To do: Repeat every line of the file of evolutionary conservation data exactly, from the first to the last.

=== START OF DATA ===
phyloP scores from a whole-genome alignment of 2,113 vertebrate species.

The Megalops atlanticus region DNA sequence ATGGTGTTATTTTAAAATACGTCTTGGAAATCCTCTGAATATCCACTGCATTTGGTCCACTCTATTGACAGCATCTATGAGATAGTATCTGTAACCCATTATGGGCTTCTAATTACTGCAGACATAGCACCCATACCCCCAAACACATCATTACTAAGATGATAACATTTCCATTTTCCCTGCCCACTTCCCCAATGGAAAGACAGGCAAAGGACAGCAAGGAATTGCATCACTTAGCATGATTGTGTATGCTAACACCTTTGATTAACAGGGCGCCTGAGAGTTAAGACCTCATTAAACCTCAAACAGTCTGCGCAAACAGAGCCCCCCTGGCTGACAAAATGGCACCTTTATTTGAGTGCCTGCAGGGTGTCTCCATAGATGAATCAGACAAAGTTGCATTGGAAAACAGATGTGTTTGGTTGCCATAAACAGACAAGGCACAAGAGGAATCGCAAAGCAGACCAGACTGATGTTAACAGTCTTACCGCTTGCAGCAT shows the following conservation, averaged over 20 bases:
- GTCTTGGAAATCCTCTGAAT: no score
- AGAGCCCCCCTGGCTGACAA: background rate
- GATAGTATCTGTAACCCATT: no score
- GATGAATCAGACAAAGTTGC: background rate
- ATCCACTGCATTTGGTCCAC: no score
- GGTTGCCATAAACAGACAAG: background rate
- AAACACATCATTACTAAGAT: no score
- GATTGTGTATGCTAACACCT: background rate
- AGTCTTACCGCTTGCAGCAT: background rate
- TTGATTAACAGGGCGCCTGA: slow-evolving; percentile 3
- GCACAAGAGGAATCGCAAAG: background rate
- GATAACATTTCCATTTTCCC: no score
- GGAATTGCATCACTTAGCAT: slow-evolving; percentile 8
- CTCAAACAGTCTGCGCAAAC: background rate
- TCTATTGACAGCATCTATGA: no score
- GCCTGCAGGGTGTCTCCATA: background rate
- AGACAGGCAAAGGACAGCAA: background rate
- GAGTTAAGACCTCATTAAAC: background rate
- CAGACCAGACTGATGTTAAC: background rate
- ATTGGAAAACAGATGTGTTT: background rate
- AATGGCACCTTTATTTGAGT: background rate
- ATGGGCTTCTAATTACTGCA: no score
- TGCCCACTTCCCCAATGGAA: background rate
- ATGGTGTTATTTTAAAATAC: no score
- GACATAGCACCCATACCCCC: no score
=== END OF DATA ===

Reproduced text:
phyloP scores from a whole-genome alignment of 2,113 vertebrate species.

The Megalops atlanticus region DNA sequence ATGGTGTTATTTTAAAATACGTCTTGGAAATCCTCTGAATATCCACTGCATTTGGTCCACTCTATTGACAGCATCTATGAGATAGTATCTGTAACCCATTATGGGCTTCTAATTACTGCAGACATAGCACCCATACCCCCAAACACATCATTACTAAGATGATAACATTTCCATTTTCCCTGCCCACTTCCCCAATGGAAAGACAGGCAAAGGACAGCAAGGAATTGCATCACTTAGCATGATTGTGTATGCTAACACCTTTGATTAACAGGGCGCCTGAGAGTTAAGACCTCATTAAACCTCAAACAGTCTGCGCAAACAGAGCCCCCCTGGCTGACAAAATGGCACCTTTATTTGAGTGCCTGCAGGGTGTCTCCATAGATGAATCAGACAAAGTTGCATTGGAAAACAGATGTGTTTGGTTGCCATAAACAGACAAGGCACAAGAGGAATCGCAAAGCAGACCAGACTGATGTTAACAGTCTTACCGCTTGCAGCAT shows the following conservation, averaged over 20 bases:
- GTCTTGGAAATCCTCTGAAT: no score
- AGAGCCCCCCTGGCTGACAA: background rate
- GATAGTATCTGTAACCCATT: no score
- GATGAATCAGACAAAGTTGC: background rate
- ATCCACTGCATTTGGTCCAC: no score
- GGTTGCCATAAACAGACAAG: background rate
- AAACACATCATTACTAAGAT: no score
- GATTGTGTATGCTAACACCT: background rate
- AGTCTTACCGCTTGCAGCAT: background rate
- TTGATTAACAGGGCGCCTGA: slow-evolving; percentile 3
- GCACAAGAGGAATCGCAAAG: background rate
- GATAACATTTCCATTTTCCC: no score
- GGAATTGCATCACTTAGCAT: slow-evolving; percentile 8
- CTCAAACAGTCTGCGCAAAC: background rate
- TCTATTGACAGCATCTATGA: no score
- GCCTGCAGGGTGTCTCCATA: background rate
- AGACAGGCAAAGGACAGCAA: background rate
- GAGTTAAGACCTCATTAAAC: background rate
- CAGACCAGACTGATGTTAAC: background rate
- ATTGGAAAACAGATGTGTTT: background rate
- AATGGCACCTTTATTTGAGT: background rate
- ATGGGCTTCTAATTACTGCA: no score
- TGCCCACTTCCCCAATGGAA: background rate
- ATGGTGTTATTTTAAAATAC: no score
- GACATAGCACCCATACCCCC: no score